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"What colour were Viking halls?" Topic

16 Posts

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Comments or corrections?

Wombling Free16 Oct 2016 7:14 a.m. PST

Some interesting thoughts here about Viking Age halls and what colours they might have been. Time to stop painting them 'wood'-coloured, perhaps. I look forward to reading more research on this topic.

Pan Marek16 Oct 2016 10:39 a.m. PST

Uh oh. Another topic along the lines of "did the Saxons use cavalry"?

Personal logo Herkybird Supporting Member of TMP16 Oct 2016 11:09 a.m. PST

I rather think the lack of literary sources mentioning painted halls is telling, now, if we are talking about wall hangings….!

Wombling Free16 Oct 2016 2:06 p.m. PST

Uh oh. Another topic along the lines of "did the Saxons use cavalry"?

Hardly. The article cites some physical evidence. We just have to wait for the research to be completed and published, before assessing its value and seeing what other evidence they cite.

@herkybird: Lack of literary sources? You mean all those plentiful literary sources from Viking Age Scandinavia?

Never mind, eh. I thought some might find it interesting food for thought.

Sundance16 Oct 2016 2:58 p.m. PST

I think what herky meant was that there are no descriptions of the Viking halls in the literary sources.

Mako1116 Oct 2016 6:17 p.m. PST

I'm guessing, natural wood and stone color.

Old Glory Sponsoring Member of TMP16 Oct 2016 9:07 p.m. PST

Probably a lighter flesh color ----?????
sorry-- never mind.

GarrisonMiniatures16 Oct 2016 11:34 p.m. PST

Vikings are supposed to have liked red, so that's possible. On the other hand, Medieval houses tended to use a lime wash on the outside, so that's another possibility. White inside would have the added advantage of reflecting light so making the halls feel a bit lighter.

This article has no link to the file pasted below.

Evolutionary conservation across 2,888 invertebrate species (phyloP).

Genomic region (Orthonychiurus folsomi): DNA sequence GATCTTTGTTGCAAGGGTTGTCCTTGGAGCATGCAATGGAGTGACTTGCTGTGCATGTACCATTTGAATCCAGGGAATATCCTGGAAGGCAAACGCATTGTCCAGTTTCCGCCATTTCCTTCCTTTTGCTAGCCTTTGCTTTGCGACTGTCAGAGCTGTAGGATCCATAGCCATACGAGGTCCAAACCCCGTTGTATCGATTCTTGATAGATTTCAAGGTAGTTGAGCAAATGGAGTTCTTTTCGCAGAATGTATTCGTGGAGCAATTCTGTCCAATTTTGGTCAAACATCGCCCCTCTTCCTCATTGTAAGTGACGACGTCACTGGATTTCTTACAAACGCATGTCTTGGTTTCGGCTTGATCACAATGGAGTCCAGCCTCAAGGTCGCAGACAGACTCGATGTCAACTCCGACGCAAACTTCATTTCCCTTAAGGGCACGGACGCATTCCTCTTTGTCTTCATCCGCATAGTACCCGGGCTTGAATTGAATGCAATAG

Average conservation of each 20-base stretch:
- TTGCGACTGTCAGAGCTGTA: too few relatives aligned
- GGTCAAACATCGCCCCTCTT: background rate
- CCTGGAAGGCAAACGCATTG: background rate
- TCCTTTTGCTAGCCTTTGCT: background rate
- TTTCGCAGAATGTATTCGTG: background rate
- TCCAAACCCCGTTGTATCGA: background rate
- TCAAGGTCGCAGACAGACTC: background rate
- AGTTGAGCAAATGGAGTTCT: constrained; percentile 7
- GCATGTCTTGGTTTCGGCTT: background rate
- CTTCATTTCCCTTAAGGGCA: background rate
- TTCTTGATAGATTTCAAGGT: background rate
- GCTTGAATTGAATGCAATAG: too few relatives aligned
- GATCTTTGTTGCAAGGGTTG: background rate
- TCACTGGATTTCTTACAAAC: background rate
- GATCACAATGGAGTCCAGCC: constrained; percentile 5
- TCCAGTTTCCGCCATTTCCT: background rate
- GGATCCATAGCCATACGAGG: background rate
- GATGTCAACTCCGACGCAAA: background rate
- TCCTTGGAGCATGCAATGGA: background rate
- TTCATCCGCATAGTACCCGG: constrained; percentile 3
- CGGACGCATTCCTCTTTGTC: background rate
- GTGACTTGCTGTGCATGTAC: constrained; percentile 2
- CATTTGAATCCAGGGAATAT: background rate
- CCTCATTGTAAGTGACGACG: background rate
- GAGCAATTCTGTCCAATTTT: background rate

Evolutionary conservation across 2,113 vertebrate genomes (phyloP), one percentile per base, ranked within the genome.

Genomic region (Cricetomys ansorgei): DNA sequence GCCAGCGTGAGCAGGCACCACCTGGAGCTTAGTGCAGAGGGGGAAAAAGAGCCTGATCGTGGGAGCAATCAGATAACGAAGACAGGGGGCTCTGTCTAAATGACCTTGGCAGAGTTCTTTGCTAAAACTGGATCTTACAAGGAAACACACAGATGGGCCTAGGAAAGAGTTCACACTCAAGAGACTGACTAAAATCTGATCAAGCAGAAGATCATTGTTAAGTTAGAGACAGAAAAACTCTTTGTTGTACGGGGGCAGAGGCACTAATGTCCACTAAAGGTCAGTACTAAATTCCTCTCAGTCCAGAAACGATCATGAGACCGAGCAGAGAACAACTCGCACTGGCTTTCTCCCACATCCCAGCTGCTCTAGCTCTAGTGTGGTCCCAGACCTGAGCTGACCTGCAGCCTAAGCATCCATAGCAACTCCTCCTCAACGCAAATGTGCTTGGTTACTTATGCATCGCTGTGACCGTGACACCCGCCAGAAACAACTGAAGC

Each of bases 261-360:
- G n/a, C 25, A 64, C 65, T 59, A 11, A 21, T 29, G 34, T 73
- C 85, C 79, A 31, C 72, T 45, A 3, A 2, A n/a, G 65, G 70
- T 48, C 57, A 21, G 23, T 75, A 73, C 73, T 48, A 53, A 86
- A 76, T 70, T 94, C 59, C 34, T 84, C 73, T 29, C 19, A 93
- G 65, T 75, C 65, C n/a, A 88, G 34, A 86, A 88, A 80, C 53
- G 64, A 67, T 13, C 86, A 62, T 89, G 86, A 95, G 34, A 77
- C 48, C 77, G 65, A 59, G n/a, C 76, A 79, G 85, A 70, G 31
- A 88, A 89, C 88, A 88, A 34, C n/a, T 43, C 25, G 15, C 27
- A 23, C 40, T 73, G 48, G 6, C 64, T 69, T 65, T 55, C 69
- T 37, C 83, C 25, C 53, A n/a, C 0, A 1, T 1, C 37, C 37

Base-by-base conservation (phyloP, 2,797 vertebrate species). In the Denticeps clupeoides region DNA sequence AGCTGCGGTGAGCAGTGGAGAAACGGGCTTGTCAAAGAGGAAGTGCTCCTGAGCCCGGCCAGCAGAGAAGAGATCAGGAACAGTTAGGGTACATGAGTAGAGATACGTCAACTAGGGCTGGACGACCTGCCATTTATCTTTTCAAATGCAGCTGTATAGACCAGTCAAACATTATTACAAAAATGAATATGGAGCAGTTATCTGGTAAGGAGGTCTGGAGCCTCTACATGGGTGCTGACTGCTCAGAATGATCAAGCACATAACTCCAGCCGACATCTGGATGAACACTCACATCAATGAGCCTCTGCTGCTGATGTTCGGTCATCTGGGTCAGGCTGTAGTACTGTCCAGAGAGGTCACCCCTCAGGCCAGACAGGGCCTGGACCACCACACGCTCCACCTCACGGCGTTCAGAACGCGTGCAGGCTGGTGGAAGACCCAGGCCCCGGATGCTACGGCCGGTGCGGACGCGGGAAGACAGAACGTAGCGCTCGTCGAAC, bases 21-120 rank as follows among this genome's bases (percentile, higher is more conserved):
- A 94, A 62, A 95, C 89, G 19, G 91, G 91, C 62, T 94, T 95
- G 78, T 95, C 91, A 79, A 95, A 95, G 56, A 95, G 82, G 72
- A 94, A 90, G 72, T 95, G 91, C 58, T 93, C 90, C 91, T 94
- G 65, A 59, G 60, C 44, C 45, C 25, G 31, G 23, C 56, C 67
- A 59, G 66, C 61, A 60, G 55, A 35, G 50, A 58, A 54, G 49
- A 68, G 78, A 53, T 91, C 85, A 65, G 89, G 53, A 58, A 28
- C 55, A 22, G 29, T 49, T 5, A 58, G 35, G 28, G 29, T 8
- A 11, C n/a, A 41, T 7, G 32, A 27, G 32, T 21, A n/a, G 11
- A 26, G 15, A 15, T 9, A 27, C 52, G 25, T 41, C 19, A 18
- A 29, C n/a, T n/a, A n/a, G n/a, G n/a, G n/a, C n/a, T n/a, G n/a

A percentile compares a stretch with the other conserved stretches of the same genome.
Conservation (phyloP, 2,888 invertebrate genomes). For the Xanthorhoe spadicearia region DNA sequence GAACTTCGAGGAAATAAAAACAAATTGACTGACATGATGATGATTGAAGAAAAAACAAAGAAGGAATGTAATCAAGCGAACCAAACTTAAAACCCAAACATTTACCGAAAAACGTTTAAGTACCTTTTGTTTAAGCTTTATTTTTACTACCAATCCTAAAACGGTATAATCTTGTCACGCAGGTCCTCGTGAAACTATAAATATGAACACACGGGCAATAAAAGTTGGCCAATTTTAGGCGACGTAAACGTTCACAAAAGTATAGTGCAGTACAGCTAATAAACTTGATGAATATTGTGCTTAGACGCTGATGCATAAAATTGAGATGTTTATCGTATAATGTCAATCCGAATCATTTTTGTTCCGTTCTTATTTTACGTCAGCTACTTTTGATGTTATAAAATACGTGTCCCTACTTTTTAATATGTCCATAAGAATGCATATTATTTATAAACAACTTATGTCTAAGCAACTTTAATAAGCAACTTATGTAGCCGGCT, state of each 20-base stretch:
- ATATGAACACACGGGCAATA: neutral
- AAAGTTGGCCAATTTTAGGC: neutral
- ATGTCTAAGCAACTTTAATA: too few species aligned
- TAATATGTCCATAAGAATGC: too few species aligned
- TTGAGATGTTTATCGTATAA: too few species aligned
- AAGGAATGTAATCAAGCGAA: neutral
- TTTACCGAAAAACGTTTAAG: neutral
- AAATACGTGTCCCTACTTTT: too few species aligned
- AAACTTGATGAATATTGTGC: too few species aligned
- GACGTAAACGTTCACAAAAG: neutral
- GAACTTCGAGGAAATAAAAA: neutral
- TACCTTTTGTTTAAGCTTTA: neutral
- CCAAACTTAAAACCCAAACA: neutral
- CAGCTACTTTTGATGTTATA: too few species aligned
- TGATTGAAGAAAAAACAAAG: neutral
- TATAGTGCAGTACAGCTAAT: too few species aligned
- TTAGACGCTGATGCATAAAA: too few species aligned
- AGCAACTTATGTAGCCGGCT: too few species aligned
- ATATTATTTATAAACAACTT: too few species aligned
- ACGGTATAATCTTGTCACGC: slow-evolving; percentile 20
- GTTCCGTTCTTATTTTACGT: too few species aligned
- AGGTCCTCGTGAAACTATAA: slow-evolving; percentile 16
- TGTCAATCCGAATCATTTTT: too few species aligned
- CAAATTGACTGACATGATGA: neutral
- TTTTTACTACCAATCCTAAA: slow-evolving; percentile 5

Benvartok17 Oct 2016 9:25 p.m. PST

It depends on whether they were going for a retro or minimalist look? Try Grand Designs Dark Ages season 3 for some inspiration.

Miniaturepainter19 Oct 2016 1:39 p.m. PST

From Denmark. The houses I have seen….wood…old grey. The colours might have come from tapestries. Shields hanging under the roofs…

jowady19 Oct 2016 5:07 p.m. PST

Well I doubt the colors came from shields or tapestries since the pigments are in the wood.

cazador19 Apr 2017 11:39 a.m. PST


Chazzmak20 Apr 2017 9:52 a.m. PST

Only an assumption on my part, but based on the ornateness and craftsmanship of existing grave goods, jewelry, tools, and weapons, I should think they would carry over this creativity and decoration to their structures. Also living in a rather austere environment, there might be a predilection for colour on their living quarters. The women may have influenced this. (My wife made me paint our kitchen a horrid green! ostensibly to "bring the outdoors in" whatever that means.)but I digress. Would they have painted their ships ?

Great War Ace20 Apr 2017 11:56 a.m. PST

It's gloomy inside, right? Anything to lighten the gloom would be employed. As today, you had lazy good for nothings with generations of accumulated soot all over everything. And you had OC "spring cleaners" who would not let anyone rest until the grime was scrubbed away, the tapestries shaken/beaten out, every last speck of dust mopped/wiped down and extinguished. And if scrubbing with lime (whatever) would lighten wood and stone surfaces, you can bet that that chore would be assigned until impending collapse……..

bilsonius20 Apr 2017 4:09 p.m. PST

If the parts came from Ikea, wouldn't they be white?

TKindred Supporting Member of TMP22 Apr 2017 7:28 a.m. PST

I'm betting that the insides were limewashed or some sort of chalked white wash to give some lightness and reflection to the light from cooking fires, lanterns and candles. Easy enough to come up with, and certainly it's been noted in Celtic round houses and other early European structures.

As to the exteriors, red washes, white washes and some other washes, especially yellow washes were also easy enough to make in that period, and could be applied during the spring after the rains had ceased and left to fade through the year and then reapplied the next spring, etc. It would act as a bit of a preservative to the wood, adding some years to the life of the structure.

No reason to think that it wouldn't have been done, as the technology for it was known.

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